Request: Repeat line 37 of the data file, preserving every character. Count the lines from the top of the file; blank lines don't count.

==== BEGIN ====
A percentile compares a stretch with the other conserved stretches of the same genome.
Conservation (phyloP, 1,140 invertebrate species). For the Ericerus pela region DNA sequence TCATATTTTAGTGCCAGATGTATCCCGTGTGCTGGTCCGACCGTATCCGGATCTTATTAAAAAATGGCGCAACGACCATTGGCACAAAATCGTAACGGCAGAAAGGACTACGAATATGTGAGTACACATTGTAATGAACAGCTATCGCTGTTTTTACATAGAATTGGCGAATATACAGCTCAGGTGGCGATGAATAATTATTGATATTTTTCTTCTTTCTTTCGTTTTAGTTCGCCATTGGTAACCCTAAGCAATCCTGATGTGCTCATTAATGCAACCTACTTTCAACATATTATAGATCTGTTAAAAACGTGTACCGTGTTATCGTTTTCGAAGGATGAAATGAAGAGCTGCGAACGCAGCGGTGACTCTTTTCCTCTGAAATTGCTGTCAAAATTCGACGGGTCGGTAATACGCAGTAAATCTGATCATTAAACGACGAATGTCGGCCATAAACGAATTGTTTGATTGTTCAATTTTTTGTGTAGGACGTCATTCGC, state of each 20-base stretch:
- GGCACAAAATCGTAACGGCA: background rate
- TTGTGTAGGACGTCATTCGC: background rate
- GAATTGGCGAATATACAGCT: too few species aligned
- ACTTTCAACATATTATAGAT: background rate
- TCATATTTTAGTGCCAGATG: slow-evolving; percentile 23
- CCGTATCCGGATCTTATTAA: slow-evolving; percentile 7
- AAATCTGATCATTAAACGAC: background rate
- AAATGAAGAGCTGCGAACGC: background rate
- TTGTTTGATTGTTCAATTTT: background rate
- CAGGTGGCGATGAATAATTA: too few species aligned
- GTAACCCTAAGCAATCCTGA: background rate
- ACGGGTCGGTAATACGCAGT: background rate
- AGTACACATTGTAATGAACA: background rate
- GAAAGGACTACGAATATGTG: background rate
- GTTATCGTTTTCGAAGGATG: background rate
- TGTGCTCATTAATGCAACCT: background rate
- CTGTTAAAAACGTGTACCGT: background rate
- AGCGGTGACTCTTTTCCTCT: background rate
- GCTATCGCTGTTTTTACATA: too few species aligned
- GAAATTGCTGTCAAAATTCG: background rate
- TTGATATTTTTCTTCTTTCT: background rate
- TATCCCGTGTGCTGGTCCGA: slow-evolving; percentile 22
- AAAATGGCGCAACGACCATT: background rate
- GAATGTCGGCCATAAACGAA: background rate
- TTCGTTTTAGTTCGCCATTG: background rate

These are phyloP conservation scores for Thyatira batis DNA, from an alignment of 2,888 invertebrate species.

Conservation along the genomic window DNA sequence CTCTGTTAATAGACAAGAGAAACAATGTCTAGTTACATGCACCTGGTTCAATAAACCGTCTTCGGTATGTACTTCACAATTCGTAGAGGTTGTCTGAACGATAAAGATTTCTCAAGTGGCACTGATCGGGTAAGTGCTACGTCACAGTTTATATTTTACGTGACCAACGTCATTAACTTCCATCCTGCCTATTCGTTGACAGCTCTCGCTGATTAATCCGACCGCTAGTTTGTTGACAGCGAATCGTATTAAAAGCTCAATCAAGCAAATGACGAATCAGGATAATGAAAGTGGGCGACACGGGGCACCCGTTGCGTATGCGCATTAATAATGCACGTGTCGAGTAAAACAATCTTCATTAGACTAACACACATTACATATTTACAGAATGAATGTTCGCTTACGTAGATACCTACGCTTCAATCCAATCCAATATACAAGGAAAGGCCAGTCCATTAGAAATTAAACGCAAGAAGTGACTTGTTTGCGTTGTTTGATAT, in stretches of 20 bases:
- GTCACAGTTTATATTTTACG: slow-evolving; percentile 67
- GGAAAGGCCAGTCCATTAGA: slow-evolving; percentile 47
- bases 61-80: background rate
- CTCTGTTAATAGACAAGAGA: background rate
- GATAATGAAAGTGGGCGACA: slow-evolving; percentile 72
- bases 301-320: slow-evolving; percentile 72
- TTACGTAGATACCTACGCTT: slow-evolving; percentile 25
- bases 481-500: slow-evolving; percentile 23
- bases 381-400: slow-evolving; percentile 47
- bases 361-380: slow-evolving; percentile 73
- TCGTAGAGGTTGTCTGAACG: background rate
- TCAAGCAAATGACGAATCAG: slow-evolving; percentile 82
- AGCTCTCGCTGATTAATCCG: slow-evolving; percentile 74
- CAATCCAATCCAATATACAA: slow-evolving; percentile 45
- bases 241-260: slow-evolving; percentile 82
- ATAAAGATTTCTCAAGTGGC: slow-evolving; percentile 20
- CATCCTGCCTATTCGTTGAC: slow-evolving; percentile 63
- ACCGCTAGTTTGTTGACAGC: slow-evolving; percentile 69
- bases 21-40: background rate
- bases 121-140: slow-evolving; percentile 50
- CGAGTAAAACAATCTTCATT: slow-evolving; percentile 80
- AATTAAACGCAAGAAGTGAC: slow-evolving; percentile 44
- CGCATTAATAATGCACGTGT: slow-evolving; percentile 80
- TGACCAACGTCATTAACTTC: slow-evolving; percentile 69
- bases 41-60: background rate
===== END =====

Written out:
- bases 481-500: slow-evolving; percentile 23